Record migrant numbers put pressure on Auckland’s housing and infrastructure

New Zealand saw a record number immigrants in 2016 with economists expecting migrant inflows to keep rising.

Of the new migrants who arrived in the year, a net 33,900, or 48 per cent, settled in Auckland,  with Canterbury,  Wellington and Waikato being the next most popular destinations.

Annual net migration hit 70,600 in December 2016, with the biggest net migrant gains from China, India, the UK and the Philippines. Migrant arrivals rose 4 per cent to 127,300 in the year, also a new record, while migrant departures dipped 0.5 per cent to 56,700.

Satish Ranchhod, senior economist at Westpac, says “These trends are expected to continue to some time, with NZ’s positive economic story, including its labour market, making it a very attractive destination. We expect net migration inflows to remain strong for some time,”

Home affordability

Further declines in home affordability have been highlighted in a report  by Massey University.
The report covers last September, October and November and shows  affordability dropped by 2.8 per cent nationally, with some larger declines in   Taranaki, Northland, Southland, Nelson/Marlborough and Manawatu/Whanganui.

The Massey University Home Affordability Report says Auckland and Central Otago Lakes remain the country’s least affordable regions and that Auckland’s median house price reached a new high in November of $851,944 —  a year-on-year increase of $86,944.

Author of the report, associate professor Graham Squires from Massey’s School of Economics and Finance, says there are nine regions that show greater annual increases than Auckland.

Home prices in Central Otago Lakes  increased by 31.9 per cent over the past 12 months, while Nelson/Marlborough increased by 24.3 per cent. House prices in Taranaki increased by nearly 20 per cent.
The ratio of median house prices to median wages in New Zealand remain “very high”, Dr Squires says, and this puts a strain on first-home buyers.

One region showing a strong  improvement in home affordability  is Canterbury.
Squires says: “Steady reductions in the OCR over 2016 equate to an 11 per cent reduction in mortgage interest costs, easing the burden for home owners. But more stringent deposit requirements and tougher rules for bank lending could start to reverse this trend, especially for first-home buyers.”

New build

If anyone wonders why it’s so hard to build a home  in Auckland, I can give you the answer. It’s $270,000.

A friend is subdividing  to build a modest single-storey home in their backyard.
Construction hasn’t started yet, but in the two years since his plan was hatched he has spent $270,000 — mostly on council fees. The rest  for a  concrete drive and a hook-up to the drains.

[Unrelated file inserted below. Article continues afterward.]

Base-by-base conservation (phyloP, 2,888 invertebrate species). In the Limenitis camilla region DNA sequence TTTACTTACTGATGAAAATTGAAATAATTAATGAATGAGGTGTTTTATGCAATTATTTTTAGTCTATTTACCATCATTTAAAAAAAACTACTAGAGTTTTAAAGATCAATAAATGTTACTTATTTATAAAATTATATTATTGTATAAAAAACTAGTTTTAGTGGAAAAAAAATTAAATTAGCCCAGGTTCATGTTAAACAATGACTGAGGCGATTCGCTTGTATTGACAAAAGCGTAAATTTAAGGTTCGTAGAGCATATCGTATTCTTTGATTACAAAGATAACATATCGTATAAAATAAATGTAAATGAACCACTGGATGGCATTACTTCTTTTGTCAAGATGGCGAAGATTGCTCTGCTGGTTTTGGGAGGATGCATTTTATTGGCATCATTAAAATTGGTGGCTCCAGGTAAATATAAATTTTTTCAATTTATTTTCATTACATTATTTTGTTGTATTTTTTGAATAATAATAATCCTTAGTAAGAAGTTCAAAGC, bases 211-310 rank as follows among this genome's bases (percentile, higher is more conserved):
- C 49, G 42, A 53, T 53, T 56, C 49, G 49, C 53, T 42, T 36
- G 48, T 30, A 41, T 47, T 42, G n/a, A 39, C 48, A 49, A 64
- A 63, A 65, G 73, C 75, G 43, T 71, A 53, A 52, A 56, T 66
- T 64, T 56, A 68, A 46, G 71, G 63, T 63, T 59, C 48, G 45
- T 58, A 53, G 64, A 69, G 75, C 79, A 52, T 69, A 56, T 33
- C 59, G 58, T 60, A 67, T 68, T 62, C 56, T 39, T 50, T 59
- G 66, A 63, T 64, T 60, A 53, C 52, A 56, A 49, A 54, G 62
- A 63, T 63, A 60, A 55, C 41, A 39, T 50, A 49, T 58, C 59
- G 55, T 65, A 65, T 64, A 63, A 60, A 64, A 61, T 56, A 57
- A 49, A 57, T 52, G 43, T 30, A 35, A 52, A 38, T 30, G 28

Is it any wonder we have a housing shortage in Auckland?

Body corp reforms

Apartment owners across New Zealand could soon be protected from rogue body corporates  if the country’s first  peak strata property body gets its way.

The Strata Community Association is using a government  review of the Unit Titles Act to push for greater regulation of strata managers, which it says would  protect apartment owners. Strata Community

Association (NZ) president Joanne Barreto says: “When you have no professional benchmark for individuals and companies in such a huge sector like strata property, things can go rogue pretty dramatically, and that’s exactly what we’re aiming to change.”

Interest rates to rise in 2018

Nick Tuffley, chief economist at the ASB is predicting a hike in the Official Cash rate – currently 1.75 per cent – in 2018. So still some time away. But that doesn’t mean banks won’t be increasing rates due to global financial pressures and profit taking.

Tuffley says inflation is creeping up and strong tourism numbers are putting pressure on the economy.

While Inflation at the end of 2016 bounced up to 1.3% after languishing below one percent, Tuffley says that isn’t  a dramatic surprise.

He expects  next week’s RBNZ Monetary Policy Statement   to have a lot more confidence in the inflation outlook.

He says: “By our estimates, inflation will now be comfortably close to the 2% mid-point of the target band fairly early on in 2017 and persist near 2% thereafter.”

Tuffley says inflation may struggle to maintain its 2 per cent level  over the next few years, citing the impact Donald Trump’s presidency will have on New Zealand exports.

He adds that the local interest rate market got ahead of itself in pricing in a full OCR increase by the end of 2017.

He now expect the OCR to start rising by late 2018.